The ability to interpret truth from facts is a critical skill for success - in business and in life.  So starting today, or okay, tomorrow, ask questions when you're presented with facts - sales, recruiting, efficiency, inventory, market trends, anything - just start and see what you learn!

 

The Awe of Gratitude

This year, despite the past few weeks and all it implies, I am in awe of all that I have to be grateful for.  I am free, I am safe, I live with abundance and joy, my worries are for all intents and purposes, quite trivial.  I'm blessed with amazing people in my life - from family to friends to students to clients.  This is not the case for much of the world.  So in this week of thanksgiving, and through til next thanksgiving, let those around you know how much they mean to you, how they make your life better, and how precious their relationships is.  Stuff doesn't matter - it's fleeting, it's temporary, it's just stuff.  People do - so let them know the depth of your gratitude for their presence in your life - and cherish the awe of it. 

How I Found Myself in Berlin

Lessons for all ages at all times - from a 21 year old taking an 'experience' year (I'm trying to stop use of the word gap!!).  Samanee Mahbub shares with honesty, vulnerability and truth - read, think, apply.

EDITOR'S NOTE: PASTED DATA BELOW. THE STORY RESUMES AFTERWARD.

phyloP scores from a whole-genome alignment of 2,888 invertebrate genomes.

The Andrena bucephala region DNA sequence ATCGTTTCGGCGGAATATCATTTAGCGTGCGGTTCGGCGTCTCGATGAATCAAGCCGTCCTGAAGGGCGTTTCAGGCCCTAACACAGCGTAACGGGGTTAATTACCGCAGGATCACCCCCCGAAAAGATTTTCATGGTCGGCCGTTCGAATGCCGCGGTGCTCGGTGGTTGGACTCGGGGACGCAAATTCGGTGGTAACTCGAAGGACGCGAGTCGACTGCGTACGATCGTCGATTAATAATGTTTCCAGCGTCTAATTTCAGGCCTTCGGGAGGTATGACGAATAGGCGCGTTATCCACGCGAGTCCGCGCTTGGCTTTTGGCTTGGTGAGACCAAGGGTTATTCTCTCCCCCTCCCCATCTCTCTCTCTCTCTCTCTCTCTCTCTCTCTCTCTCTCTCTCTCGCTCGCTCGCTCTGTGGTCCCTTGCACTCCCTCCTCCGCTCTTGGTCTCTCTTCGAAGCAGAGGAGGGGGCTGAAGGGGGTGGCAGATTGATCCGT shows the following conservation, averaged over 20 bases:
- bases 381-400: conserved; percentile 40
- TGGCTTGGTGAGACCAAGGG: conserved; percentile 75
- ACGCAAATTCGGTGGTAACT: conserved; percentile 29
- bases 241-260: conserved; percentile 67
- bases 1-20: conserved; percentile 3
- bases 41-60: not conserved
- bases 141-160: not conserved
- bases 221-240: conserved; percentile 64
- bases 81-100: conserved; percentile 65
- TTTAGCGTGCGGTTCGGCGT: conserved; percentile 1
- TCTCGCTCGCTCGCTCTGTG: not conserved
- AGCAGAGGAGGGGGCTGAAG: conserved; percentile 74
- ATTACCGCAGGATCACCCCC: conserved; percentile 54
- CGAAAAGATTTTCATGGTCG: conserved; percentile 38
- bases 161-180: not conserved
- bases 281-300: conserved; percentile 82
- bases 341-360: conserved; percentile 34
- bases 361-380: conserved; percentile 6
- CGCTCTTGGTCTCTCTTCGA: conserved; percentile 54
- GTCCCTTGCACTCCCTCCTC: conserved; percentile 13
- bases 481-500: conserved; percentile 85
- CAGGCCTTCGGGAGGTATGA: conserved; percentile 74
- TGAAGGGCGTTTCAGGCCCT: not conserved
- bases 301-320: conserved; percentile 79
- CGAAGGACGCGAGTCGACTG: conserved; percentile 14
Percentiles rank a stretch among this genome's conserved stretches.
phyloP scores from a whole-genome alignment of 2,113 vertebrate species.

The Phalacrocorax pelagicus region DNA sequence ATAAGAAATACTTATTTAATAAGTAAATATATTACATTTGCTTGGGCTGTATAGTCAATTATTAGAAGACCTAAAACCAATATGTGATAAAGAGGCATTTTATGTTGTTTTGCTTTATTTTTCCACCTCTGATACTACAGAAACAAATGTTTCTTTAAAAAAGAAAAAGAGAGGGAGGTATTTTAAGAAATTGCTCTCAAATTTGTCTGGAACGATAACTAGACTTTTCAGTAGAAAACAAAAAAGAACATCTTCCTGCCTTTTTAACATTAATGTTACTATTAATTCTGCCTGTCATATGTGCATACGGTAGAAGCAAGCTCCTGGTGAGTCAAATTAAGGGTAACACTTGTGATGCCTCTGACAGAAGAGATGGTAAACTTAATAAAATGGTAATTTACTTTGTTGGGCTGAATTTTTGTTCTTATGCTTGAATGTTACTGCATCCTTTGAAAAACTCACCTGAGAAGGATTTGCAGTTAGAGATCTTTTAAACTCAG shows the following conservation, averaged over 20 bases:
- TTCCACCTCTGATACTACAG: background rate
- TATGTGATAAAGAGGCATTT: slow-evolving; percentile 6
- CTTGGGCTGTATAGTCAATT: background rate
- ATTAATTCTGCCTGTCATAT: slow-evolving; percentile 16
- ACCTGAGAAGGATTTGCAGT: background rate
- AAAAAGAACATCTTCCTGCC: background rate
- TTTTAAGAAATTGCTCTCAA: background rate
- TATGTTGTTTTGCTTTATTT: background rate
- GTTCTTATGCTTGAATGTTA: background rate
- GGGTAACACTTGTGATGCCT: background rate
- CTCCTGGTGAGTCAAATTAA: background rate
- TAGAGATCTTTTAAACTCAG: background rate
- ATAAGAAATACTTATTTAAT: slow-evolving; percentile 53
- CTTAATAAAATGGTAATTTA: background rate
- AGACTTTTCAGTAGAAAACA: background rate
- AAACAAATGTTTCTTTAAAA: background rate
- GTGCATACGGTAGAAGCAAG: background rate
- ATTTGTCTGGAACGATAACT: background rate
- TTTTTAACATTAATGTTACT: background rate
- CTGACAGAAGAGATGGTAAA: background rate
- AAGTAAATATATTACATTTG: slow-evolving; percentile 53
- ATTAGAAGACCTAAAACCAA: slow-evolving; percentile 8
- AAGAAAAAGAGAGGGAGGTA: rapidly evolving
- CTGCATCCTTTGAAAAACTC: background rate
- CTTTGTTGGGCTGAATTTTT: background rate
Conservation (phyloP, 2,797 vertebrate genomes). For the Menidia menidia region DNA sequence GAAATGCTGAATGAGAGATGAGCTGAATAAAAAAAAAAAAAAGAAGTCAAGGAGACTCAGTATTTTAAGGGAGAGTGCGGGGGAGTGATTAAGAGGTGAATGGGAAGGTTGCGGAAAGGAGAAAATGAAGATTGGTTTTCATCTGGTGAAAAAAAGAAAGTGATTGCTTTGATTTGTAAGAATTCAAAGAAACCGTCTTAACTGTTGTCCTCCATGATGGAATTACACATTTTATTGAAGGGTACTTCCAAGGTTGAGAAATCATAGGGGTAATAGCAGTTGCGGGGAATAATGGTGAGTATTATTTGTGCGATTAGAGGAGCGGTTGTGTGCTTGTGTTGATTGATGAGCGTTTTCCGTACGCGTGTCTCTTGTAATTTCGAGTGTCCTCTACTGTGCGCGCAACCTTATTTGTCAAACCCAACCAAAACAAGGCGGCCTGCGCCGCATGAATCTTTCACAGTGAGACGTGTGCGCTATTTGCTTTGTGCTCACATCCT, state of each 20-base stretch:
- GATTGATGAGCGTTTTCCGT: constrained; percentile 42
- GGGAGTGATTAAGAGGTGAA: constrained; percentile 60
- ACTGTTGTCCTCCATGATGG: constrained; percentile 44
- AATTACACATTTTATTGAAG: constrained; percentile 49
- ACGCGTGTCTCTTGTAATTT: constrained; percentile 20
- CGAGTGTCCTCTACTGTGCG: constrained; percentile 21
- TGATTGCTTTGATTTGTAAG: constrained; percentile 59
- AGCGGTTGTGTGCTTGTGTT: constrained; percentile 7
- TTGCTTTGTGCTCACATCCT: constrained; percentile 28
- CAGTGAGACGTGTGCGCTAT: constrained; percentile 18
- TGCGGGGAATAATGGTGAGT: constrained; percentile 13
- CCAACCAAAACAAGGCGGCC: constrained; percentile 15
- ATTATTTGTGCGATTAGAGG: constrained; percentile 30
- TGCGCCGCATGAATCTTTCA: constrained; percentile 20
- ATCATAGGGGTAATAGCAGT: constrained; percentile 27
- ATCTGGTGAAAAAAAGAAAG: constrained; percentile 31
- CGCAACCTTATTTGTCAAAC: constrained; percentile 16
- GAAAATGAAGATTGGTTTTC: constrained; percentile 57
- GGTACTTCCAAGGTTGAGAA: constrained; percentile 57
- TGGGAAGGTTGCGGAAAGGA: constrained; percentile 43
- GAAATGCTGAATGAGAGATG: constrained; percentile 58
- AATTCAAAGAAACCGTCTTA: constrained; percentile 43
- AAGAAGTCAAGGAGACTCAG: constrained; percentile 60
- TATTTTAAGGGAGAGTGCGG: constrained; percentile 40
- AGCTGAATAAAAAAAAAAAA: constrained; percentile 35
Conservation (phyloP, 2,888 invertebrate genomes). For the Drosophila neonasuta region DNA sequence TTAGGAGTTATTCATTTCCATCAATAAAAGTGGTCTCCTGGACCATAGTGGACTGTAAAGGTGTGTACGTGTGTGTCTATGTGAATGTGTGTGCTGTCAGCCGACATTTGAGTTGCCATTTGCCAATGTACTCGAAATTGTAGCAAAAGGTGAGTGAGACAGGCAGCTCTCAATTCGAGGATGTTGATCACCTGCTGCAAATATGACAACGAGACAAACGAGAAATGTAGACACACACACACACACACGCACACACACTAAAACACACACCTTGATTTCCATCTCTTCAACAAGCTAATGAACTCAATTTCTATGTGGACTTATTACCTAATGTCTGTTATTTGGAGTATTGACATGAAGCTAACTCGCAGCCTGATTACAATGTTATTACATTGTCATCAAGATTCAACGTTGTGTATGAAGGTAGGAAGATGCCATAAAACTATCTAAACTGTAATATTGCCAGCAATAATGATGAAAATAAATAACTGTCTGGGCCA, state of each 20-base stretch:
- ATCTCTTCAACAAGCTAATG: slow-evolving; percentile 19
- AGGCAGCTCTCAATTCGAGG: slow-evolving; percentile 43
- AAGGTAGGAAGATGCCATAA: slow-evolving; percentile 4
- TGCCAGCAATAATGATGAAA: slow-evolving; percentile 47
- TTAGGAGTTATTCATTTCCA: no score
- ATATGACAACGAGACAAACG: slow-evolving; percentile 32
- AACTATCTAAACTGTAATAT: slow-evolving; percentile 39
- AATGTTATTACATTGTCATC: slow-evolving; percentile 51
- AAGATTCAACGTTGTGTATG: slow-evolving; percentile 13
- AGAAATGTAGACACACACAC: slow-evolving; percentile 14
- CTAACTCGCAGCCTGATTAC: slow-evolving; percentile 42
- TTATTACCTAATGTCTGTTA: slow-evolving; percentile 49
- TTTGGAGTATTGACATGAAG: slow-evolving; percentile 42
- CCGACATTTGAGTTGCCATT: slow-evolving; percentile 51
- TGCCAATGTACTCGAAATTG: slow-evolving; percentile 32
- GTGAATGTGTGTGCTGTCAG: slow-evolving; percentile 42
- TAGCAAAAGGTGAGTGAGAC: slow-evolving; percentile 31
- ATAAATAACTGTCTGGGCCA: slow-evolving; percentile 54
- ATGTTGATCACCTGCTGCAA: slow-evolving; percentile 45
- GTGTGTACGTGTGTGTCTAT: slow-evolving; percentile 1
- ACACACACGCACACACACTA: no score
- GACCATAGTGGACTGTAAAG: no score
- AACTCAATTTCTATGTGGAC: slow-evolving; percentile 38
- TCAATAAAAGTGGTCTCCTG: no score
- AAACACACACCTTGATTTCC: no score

Gap Year: How I Found Myself in Berlin (And everything I learned along the way) Part of the gap year was writing about how it’s not impossible to do if you’re open to adventure and serendipity. So this post is about how I got my current job, the wonders of connections (and why you should keep everyone in touch), the bigger wonders of amazing friends (and friends of friends of friends), my first 48 hours in Berlin, and how I think I may have found a job that’s an actual fit! TLDR; just check the takeaways (particularly my close friends) :) It’s a long post. How I got my job: the wonders of old connections Sometime in October, I decided to leave my first job but didn’t have much of a plan of what to do next. Lucky for me, the universe did! Kidding. Sort of. See, about a month before I decided to leave my job, I met up with a good friend of mine in Venice Beach. He could see I wasn’t the happiest. He planted the idea that maybe I should start exploring some of my contacts. I messaged another friend who had taken his own gap year. His words were the push I needed: “Don’t stay in a place during your time off that you know isn’t right” Two days later, I messaged an old friend I had met two years ago in Bangladesh. He was working at a company that had a strong startup alumni at the time, and he was from Germany. “I could move to Germany,” I thought to myself. I asked if he would be willing to pass my resume to some German startups. He was more than happy to help. Takeaway: Don’t be afraid to ask people for help. Don’t sell yourself short either. Seriously, no-one is 100% qualified for the job. Takeaway: Try to keep in touch with people. You never know who can help you down the road. I’ve had lots of examples of this in my life. I hadn’t heard back though for a month so I forgot about it. Then suddenly on “The Day” (aka the 24 hours where I decided to leave LA, cried most of the afternoon cause I didn’t have much of a plan, didn’t think I was cut out for this crazy ass adventure…ya it wasn’t great), my friend replied back apologizing for not getting to passing my resume, did it, and 12 hours later, the place where I’m currently working reached out to me. Takeaway: What’s that quote? “Life is what happens to you while you’re busy making other plans.” Guess it works for not having plans either haha. I think the point is things can happen when you least expect it. But you can also make an effort to make it happen.